When in doubt, I think you should hire the mechanic over the engineer because it limits the risk of a systemic waste of resources. If you have someone who is trained and ready to build you a tool from scratch, when really all your business needs is to use one the tools already out there - and since most data science tools are open-sourced, there are a whole lot out there - then you stand a pretty good chance of reinventing the wheel. But if you have someone who is trained to set up, calibrate, and troubleshoot the tools that are already out there, when really you do need a whole new tool, that person will try to use the available tools and fail to get the outcome you want. If they’re a good mechanic, they’ll tell you that that means you need to hire an engineer. If they’re a bad mechanic, they won’t tell you, but their failure will make it obvious. Unless you don’t know what success looks like for your business. Then you won’t notice, but it won’t really matter - just like it wouldn’t really matter whether you had a mechanic or an automotive engineer if you didn’t know how to drive.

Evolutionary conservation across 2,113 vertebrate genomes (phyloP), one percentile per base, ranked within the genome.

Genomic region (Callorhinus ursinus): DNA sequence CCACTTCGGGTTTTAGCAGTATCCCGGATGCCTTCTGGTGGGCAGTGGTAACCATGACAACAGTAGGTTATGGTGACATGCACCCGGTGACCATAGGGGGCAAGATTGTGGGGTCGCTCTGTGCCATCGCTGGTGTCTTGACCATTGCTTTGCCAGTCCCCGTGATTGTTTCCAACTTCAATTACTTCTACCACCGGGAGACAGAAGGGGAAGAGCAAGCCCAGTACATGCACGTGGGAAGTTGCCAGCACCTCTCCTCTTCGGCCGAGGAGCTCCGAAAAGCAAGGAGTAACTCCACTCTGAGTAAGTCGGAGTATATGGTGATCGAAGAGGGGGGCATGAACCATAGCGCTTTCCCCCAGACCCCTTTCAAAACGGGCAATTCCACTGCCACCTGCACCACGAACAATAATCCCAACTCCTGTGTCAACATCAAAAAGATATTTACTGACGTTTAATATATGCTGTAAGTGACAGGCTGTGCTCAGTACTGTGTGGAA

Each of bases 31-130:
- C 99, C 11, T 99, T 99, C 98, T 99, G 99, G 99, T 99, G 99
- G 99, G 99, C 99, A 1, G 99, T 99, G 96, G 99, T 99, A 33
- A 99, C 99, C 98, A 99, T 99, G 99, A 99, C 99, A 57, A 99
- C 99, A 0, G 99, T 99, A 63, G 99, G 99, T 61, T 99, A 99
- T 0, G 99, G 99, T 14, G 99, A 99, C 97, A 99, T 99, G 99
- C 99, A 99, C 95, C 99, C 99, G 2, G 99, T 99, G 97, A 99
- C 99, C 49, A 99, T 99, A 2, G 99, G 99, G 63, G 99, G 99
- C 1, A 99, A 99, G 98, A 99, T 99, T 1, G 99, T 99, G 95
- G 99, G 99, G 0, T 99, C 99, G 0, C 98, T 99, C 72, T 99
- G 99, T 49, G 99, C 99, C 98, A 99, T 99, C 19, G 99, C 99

Tech companies especially tend to need the engineer type of data scientist. These companies are built on the assumption that tons of decisions need to be automated, and that many if not most of those automatable decisions will be based on data generated from the company’s own product - information pipelines that they can more-or-less control.